Tellme More - Mother of Perl | 3 | WebReference

Tellme More - Mother of Perl | 3

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Tellme More

Handling Form Input

VoiceXML includes a highly granular syntax for handling forms, and does require more work when compared to HTML forms. Each VoiceXML field can contain a prompt, code to handle the user inputs and errors, and a grammar. Grammars define the range of input values the user can provide. Once all fields have been filled, the form is submitted to another VoiceXML document or to a script on a Web server via the HTTP protocol.

There are two ways users can provide input to form fields. The first is via the phone keypad (DTMF tones). The second is through voice commands, which will be covered in Part II of the VoiceXML series. One common task is to ask a user to input their PIN code to identify who they are. Let's simulate this dialog:

Tellme: Please enter your 4 digit pin code.

User: 1234

Tellme: Good Morning Mr. Eisenzopf. How may I help you?

Now let's write the VoiceXML document that implements this interface.

<?xml version="1.0"?>
<vxml version="1.0" > 
  <form id="hello"> 
    <field name="pin"> 
      <prompt>Please enter your 4 digit pin code.</prompt> 
  	   <filled>
  	     <submit next="http://www.webreference.com/cgi-bin/perl/20/pin.pl"/>
      </filled> 
    </field> 
  </form>
</vxml>

The filled element is called when the system receives input for the field. The user input for the pin field is submitted to the CGI script specified in the next attribute of the submit element. Writing scripts for VoiceXML input is virtually identical to writing scripts for HTML forms.

The filled element can occur either within the field element:

<?xml version="1.0"?>
<vxml version="1.0" > 
  <form id="hello"> 
    <field name="pin"> 
      <prompt>Please enter your 4 digit pin code.</prompt> 
  	   <filled>
  	     <submit next="http://www.webreference.com/cgi-bin/perl/20/pin.pl"/>
      </filled> 
    </field> 
  </form>
</vxml>

or within the form element:

<?xml version="1.0"?>
<vxml version="1.0" > 
  <form id="hello"> 
    <field name="pin"> 
      <prompt>Please enter your 4 digit pin code.</prompt>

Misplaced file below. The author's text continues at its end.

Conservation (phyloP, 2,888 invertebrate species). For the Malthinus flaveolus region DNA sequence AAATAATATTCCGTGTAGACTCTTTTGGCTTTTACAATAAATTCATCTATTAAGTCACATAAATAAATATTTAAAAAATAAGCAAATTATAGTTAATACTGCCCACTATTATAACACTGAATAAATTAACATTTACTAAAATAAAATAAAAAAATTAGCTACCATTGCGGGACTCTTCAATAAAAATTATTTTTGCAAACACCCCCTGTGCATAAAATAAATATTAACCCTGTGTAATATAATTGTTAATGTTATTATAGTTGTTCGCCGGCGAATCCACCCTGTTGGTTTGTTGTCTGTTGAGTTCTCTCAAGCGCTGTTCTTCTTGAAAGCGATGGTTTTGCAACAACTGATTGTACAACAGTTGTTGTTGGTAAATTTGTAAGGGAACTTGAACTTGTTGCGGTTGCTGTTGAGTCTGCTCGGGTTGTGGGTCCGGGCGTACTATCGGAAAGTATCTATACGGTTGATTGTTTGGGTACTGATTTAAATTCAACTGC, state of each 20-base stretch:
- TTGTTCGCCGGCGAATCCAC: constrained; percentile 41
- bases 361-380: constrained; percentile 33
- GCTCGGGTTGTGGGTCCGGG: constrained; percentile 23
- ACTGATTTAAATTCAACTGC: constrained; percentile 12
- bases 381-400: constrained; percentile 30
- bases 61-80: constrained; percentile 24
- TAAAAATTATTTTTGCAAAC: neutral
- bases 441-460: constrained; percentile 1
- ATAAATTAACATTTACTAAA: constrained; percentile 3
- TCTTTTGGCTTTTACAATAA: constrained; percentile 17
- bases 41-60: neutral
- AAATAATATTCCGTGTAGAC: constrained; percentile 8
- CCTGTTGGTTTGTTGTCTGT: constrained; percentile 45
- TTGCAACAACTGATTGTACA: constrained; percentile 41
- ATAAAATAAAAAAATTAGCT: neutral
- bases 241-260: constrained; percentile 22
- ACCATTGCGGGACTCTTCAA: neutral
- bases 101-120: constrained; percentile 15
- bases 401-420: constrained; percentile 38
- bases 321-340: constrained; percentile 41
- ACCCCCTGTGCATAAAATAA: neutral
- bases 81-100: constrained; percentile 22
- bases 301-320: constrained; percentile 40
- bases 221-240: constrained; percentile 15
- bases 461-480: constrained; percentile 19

</field> 
    <field name="ccnum">
      <prompt>Please enter your credit card number.</prompt>
    </field>
    <filled>
  	   <submit next="http://www.webreference.com/cgi-bin/perl/20/pin.pl"/>
    </filled>
  </form>
</vxml>

This allows you to control input handling at both the field and/or the form level. For example, in some cases, you may want to process field values each time they're filled. Other times, you will want to wait until all fields have been filled.

In our examples above, we are using the submit element to send the field values to a script specified by the next attribute. There are a number of other attributes that you can use to control how and what is sent. By default, Tellme will send the form values via the HTTP protocol to the specified url using the GET method. You can override the default by specifying POST instead, via the method attribute:

<submit next="http://www.webreference.com/cgi-bin/perl/20/pin.pl" method="POST"/>

When submitting field values via the filled element within the form scope as opposed to a field, you can control what fields get passed with the namelist attribute:

<submit next="http://www.webreference.com/cgi-bin/perl/20/pin.pl" 
        namelist="pin ccnum"/>

In addition to the submit element, we have a number of other options for acting on field input. First, we could have sent the user to another form:

      <filled>
  	     <goto next="#first_name"/>
      </filled>

or included a message:

      <filled>
  	     <prompt>Thank you Mr. Rich. It will take 24 to 
             48 hours to funnel money into your off-shore 
             accounts.</prompt>
        <submit next="http://www.textant.com/cgi-bin/launder.pl"/>
      </filled>

Tellme also offers several options for processing input inline instead of submitting it to a script. The simplest alternative is the result element. If the value of the name attribute matches the field value, it will execute the statements inside.

<?xml version="1.0"?>
<vxml version="1.0" > 
  <form id="hello"> 
    <field name="pin"> 
      <prompt>Please enter your 4 digit pin code.</prompt> 
  	   <filled>
  	     <result name="1234">
          <prompt>Good Morning Mr. Eisenzopf. How may I help you?</prompt>
          <goto next="#secret_laboritory"/>
        </result> 
        <result name="2468">
          <prompt>Good Morning Mr. King. How may I help you?</prompt>
          <goto next="#control_room"/>
        </result>
      </filled> 
    </field> 
  </form>
</vxml>

While the result element can match simple strings, it doesn't give us the power of real condition statements like if and else, but it does work well where you have a pre-defined set of inputs. If the contents will be more dynamic, like a PIN code, we really would need conditional statements.


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Produced by Jonathan Eisenzopf
Created: February 23, 2001

URL: http://www.webreference.com/perl/tutorial/20/3.html